The US Federal Reserve has cut its key interest rate for the first time in a decade.
The cut aims to counter threats ranging from uncertainties caused by President Donald Trump’s trade wars to chronically low inflation and a dim global outlook.
The Fed also repeated a pledge to “act as appropriate to sustain the expansion” – wording that the financial markets have interpreted as a signal of possible future rate cuts.
The initial reaction in the financial markets was muted. Stocks fell slightly after the Fed issued its statement.
The central bank reduced its benchmark rate – which affects many loans for households and businesses – by a quarter-point to a range of 2% to 2.25%.
It is the first rate cut since December 2008 during the depths of the Great Recession, when the Fed slashed its rate to a record low near zero and kept it there until 2015. The economy is far healthier now despite risks to what has become the longest expansion on record.
In addition to its rate cut, the Fed also said it would stop shrinking its enormous bond portfolio in August, two months earlier than planned.
This step is intended to avoid putting upward pressure on long-term borrowing rates. The Fed had aggressively bought Treasury and mortgage bonds after the financial crisis to drive down long-term rates but had been gradually shrinking its balance sheet as the economy strengthened.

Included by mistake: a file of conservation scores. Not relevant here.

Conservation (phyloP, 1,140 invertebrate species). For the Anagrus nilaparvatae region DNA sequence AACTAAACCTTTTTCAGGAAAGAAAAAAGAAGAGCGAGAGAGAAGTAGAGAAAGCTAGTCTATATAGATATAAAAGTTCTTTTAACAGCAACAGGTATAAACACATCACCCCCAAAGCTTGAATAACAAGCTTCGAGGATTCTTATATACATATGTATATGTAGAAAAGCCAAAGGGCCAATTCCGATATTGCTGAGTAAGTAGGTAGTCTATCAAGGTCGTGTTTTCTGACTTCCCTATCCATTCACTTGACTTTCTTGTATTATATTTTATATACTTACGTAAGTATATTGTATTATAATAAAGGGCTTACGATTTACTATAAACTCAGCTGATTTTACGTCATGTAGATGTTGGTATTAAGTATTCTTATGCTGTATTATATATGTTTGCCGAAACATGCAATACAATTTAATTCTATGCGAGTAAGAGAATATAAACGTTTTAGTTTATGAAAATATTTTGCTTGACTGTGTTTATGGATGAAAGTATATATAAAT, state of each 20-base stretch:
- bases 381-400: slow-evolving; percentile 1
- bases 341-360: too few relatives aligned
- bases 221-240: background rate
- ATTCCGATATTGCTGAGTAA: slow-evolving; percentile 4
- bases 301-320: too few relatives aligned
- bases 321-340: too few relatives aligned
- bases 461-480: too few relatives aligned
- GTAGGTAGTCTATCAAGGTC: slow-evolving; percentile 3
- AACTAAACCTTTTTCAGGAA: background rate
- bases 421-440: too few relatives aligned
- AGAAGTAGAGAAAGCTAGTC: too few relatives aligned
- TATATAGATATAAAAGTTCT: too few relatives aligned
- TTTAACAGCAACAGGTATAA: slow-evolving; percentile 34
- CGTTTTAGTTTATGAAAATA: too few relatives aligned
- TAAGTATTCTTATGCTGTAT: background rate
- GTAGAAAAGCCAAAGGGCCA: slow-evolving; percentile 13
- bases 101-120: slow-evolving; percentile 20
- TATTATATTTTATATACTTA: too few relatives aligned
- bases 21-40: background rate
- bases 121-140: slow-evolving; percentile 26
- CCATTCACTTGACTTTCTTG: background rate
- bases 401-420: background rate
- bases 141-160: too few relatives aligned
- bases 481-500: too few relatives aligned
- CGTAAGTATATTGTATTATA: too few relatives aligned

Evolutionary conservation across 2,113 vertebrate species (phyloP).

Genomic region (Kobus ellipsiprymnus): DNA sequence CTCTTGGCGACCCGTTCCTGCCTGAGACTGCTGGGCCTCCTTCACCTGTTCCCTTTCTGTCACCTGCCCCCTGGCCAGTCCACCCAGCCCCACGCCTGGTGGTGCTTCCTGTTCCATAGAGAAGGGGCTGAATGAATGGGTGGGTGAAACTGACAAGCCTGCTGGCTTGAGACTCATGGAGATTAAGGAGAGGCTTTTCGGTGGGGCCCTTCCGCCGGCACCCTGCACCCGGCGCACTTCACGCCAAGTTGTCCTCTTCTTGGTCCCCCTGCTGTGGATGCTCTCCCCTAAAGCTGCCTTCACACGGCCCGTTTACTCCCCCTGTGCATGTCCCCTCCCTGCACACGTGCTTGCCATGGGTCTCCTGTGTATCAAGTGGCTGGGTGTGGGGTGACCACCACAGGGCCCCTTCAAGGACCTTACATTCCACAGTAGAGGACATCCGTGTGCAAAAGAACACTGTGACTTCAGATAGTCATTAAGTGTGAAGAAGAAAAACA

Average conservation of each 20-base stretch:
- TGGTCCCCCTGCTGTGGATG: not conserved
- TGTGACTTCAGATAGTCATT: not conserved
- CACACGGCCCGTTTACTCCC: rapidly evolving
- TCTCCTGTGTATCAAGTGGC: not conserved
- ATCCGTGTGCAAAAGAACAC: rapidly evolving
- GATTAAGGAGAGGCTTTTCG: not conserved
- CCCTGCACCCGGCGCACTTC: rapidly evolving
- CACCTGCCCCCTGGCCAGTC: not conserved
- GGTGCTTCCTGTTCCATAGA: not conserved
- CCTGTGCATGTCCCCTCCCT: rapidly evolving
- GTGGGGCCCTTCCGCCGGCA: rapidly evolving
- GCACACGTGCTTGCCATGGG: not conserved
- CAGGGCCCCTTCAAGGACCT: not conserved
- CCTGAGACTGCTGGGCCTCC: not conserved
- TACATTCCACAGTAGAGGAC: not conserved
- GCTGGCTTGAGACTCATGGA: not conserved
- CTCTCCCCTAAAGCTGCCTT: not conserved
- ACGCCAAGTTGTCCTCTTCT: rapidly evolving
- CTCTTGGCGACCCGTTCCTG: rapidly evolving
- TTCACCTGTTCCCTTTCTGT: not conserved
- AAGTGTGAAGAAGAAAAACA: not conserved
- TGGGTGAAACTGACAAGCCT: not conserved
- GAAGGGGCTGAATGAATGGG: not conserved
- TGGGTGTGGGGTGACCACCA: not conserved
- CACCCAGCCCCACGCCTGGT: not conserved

The Fed’s action was approved by an 8-2 vote.
It was the first time there have been as many as two dissents since December 2017 and suggested that chairman Jerome Powell may face opposition if he seeks further rate cuts this year.
Compared with when rates were previously cut more than a decade ago, the economy is now solid by most measures, if not spectacular. Consumers are spending and unemployment is close to a half-century low.
Yet the Fed under Mr Powell has signalled that rising economic pressures, notably from Mr Trump’s trade wars and from weakness in Europe, Asia and elsewhere, have become cause for concern. So has an inflation rate that remains stubbornly below the 2% target level.
So the Fed has decided that a rate cut now — and possibly one or more additional cuts to follow — could provide an insurance policy against an economic downturn.
The idea is that lowering its key short-term rate could encourage borrowing and spending and energise growth. Wall Street has welcomed that prospect with a stock market rally since the start of the year.
A key concern expressed by the Fed is that Mr Trump’s pursuit of trade conflicts, with his punishing tariffs on hundreds of billions of dollars in Chinese and European goods, have escalated uncertainties for American companies. Some companies have put off plans to expand and invest.